Monday, November 24, 2008

The Differences Between the Standard Sefer Torah and Rashi's

Rav Shaul Rosenberg, in his mp3 shiurim on Chumash/Rashi for the 7th aliya in Parshas Chayei Sorah, brought down an interesting phenomenon. He pointed out Rashi's comment on Breishis 25:6, regarding the gifts that Avraham gave to the sons of Ketura (Hagar), which says "וְלִבְנֵי הַפִּילַגְשִׁים אֲשֶׁר לְאַבְרָהָם, נָתַן אַבְרָהָם מַתָּנֹת." Rashi comments here that the word "הַפִּילַגְשִׁים," "concubines" is lacking the yud at the end of the word, right before the Ender Mem (Final Mem). Rashi says that this comes to teach that there was something lacking in the plurality of the word, implying that it was only one concubine, i.e. Keturah/Hagar. But Rabbi Rosenberg points out that our sifrei Torah today are not lacking this "yud." So it seems that Rashi had a different sefer Torah than we have, with minor changes of a letter here and there.

He brings down Rebbi Akiva Eiger, in the Gilyon Hashas on the Gemara in Shabbos 55b, which lists almost 10 other places in Chumash where Rashi/Midrash/Gemara have a slightly different text in his sefer Torah than we have today. (I have brought down this Gilyon Hashas right here in this post for convenience sake. The section on the right is the top half of this Gilyon Hashas and the part below this text is the bottom half of the piece. It wouldn't all fit in one jpg document without looking really funny. Click on the images to enlarge.)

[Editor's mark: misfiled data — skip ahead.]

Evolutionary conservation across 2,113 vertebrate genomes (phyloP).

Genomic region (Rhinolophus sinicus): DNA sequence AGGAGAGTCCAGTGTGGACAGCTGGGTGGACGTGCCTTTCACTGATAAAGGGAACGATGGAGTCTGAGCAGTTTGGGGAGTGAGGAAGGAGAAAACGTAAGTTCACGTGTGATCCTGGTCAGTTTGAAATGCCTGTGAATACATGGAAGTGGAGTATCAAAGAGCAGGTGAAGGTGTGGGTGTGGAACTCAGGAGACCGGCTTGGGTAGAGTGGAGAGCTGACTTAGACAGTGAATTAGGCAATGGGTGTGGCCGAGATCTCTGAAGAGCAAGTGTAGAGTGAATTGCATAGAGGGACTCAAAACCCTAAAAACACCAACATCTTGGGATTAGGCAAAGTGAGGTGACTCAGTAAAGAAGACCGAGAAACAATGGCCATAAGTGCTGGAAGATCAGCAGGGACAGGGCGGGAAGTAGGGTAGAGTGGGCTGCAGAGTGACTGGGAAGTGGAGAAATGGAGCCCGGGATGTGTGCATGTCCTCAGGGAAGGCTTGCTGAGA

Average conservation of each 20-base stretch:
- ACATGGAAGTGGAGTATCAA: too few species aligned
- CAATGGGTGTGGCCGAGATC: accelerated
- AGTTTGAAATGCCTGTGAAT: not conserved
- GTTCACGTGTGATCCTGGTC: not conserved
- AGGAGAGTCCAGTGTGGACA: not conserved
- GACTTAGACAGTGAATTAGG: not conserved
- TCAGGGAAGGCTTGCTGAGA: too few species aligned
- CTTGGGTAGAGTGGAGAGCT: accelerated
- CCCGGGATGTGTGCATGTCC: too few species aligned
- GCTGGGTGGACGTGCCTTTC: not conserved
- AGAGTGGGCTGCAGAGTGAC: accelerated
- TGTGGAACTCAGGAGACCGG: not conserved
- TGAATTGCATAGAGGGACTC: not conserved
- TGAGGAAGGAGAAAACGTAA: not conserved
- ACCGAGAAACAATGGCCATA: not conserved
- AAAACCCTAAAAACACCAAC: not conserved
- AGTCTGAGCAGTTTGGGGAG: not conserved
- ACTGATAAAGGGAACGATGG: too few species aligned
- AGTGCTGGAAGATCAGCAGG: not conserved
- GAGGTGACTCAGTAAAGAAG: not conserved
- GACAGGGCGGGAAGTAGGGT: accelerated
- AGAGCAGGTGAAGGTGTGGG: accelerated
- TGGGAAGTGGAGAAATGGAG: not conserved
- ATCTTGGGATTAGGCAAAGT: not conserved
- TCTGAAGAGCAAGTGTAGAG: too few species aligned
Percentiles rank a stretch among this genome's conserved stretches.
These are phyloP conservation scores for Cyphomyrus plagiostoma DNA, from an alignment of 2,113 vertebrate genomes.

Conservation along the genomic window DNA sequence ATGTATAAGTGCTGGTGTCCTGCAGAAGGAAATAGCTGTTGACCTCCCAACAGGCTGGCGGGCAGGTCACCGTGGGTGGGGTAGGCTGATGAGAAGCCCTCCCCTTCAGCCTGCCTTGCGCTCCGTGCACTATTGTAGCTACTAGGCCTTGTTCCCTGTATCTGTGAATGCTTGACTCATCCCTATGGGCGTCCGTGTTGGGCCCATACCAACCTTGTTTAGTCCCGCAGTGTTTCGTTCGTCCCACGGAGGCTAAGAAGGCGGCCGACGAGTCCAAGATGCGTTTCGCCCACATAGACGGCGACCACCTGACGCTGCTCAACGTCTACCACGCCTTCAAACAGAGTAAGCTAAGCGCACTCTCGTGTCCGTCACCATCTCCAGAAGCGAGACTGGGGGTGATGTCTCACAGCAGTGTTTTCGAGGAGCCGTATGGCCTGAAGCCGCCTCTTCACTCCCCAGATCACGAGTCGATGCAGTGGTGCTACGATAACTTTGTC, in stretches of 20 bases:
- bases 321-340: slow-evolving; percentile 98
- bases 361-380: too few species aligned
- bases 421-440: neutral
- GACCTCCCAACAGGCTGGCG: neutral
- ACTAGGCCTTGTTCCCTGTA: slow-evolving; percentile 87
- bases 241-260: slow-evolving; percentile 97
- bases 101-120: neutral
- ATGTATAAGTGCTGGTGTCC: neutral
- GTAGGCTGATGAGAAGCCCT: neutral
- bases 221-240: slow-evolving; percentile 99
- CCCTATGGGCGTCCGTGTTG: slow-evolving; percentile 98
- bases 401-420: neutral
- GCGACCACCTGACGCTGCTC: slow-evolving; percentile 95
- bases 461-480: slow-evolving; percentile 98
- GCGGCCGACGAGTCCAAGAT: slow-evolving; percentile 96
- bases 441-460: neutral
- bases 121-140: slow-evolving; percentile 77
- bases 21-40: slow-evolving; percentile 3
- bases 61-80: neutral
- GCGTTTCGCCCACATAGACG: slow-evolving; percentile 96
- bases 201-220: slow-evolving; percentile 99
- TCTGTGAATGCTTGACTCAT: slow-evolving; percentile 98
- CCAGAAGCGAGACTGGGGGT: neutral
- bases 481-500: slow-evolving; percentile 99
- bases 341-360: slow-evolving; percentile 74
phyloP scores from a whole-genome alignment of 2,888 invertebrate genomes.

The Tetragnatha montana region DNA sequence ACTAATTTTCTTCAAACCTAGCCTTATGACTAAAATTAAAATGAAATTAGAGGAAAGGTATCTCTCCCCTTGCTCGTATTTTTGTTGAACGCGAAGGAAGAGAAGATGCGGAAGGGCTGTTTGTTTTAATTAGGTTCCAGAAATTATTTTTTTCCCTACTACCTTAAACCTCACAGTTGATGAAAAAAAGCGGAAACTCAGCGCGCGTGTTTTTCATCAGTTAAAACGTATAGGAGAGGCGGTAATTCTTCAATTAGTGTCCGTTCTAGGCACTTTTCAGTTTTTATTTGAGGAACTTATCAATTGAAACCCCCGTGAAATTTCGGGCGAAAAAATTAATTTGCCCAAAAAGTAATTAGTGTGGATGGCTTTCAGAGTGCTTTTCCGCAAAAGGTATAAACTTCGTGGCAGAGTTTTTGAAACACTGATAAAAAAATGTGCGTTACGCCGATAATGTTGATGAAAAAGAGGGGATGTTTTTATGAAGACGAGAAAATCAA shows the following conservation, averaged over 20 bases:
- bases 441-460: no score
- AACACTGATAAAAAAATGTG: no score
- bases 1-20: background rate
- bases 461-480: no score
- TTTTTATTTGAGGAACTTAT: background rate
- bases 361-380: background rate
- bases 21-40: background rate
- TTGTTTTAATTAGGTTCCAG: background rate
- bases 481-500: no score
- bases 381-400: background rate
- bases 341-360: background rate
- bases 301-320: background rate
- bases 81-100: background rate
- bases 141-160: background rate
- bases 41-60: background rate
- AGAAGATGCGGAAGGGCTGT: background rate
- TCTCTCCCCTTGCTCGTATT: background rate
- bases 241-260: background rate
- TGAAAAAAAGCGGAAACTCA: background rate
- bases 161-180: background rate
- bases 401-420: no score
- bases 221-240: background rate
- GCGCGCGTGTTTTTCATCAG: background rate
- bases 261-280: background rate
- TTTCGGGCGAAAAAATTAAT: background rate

The difficult aspect of this is that many people might feel that this fact contradicts the eighth fundamental principal of Emunah of the Rambam, which is "התורה ניתנה מן השמיים - להאמין שכל חמשת חומשי התורה כולם העתקה שהעתיק משה מדברי ה' והוא עצמו או מישהו אחר לא כתבו מעצמם אפילו אות אחת." One must believe that "all of the five books of the Torah are written by Moshe through the word of G-d and that neither he, nor anyone else wrote even one letter on their own." If Rashi's or some of the Amora'im's Sifrei Torah had even one letter different here or there, doesn't this indicate that there is a problem with believing that the entire text of the Trah that we have today is literally from Hashem without even one letter changed?

First of all, it is important to remember that the few discrepencies that have existed virtually never even changed the simple meaning of those verses even slightly. Here, for instance, the lack of a yud at the end of "הַפִּילַגְשִׁים" doesn't even change the simple meaning (only the drush) since the "kri," the pronounciation is the same either way. Other variations include an inverted "nun" earlier in Breishis. The bottom line is that the whole discussion is not really about whether the meaning of the Torah is in doubt, but rather is only as to minor differences in the text with regard to letters that are somewhat "expendable" as to the semantic meaning of the texts.

Also, great authorities througout history have compared hundreds of Torah scrolls and ascertained that while individual or small groups of Sifrei Torah have cropped up through time with some variations, collectively, there is only one collective authorotative Torah text. This is explained in the following passage by Rabbi Dovid Lichtman in his paper, "The Accuracy of Our Written Torah":